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Antibiotic Resistant Diseases


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Antibiotic Resistance is the ability of bacteria or other microbes to resist the effects of an antibiotic medicine.

The number of bacteria resistant to antibiotics has increased in the last decade. Many bacterial infections are becoming resistant to the most commonly prescribed antibiotic treatments.

Repeated and improper uses of antibiotics are primary causes of the increase in drug-resistant bacteria.

Antibiotics are effective when treating bacterial infections, but ineffective against viral infections such as colds and flu.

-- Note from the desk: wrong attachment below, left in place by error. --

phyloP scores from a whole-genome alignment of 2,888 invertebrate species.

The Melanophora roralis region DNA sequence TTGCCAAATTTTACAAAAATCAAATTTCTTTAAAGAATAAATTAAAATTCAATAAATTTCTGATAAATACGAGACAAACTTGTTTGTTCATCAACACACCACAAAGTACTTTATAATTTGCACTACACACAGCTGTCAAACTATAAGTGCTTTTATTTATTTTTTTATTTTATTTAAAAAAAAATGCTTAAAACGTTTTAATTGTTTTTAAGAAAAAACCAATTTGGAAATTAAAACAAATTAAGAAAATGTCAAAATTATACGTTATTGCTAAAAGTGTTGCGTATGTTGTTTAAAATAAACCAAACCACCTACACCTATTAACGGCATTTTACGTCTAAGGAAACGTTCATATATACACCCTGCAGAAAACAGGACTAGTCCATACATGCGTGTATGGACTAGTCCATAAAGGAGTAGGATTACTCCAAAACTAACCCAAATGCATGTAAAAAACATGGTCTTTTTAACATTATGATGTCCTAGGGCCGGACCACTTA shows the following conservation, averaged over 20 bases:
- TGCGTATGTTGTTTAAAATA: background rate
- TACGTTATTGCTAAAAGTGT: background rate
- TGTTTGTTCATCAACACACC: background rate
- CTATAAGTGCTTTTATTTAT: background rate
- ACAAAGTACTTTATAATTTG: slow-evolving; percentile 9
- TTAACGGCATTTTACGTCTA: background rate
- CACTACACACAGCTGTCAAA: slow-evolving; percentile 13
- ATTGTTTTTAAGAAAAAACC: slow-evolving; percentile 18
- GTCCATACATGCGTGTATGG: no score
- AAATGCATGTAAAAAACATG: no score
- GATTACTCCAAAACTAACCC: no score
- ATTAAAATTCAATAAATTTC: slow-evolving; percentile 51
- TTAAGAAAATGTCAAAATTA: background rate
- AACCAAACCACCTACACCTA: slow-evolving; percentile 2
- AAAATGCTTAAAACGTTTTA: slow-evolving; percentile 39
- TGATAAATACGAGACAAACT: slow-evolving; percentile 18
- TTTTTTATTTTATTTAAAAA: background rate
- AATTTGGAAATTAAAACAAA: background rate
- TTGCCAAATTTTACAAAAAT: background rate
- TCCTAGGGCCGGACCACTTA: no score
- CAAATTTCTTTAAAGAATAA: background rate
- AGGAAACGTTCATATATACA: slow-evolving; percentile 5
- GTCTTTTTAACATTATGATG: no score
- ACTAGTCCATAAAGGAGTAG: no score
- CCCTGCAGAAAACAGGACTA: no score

When antibiotics fail to work, the consequences are longer-lasting illnesses, more doctor visits or extended hospital stays, and the need for more expensive and toxic medications. Some resistant infections can even cause death.

To prevent antibiotic resistance:

  • Take antibiotics exactly as your doctor tells you.
  • Don't skip doses.
  • Finish all your medication, even if feeling better.
  • Do not save antibiotics for use later.
  • Do not demand antibiotics when a doctor tells you they are not needed.

Two common antibiotic resistant diseases are Klebsiella Penumoniae Carbapenemase (KPC) and Methicillin Resistant Staphylococcus Aureus (MRSA).

CDC Article

Verona Integron-Encoded Metallo-Beta-Lactamase–Producing Pseudomonas aeruginosa Outbreak in a Long-Term Acute Care Hospital — Orange County, Florida, 2017 Read Article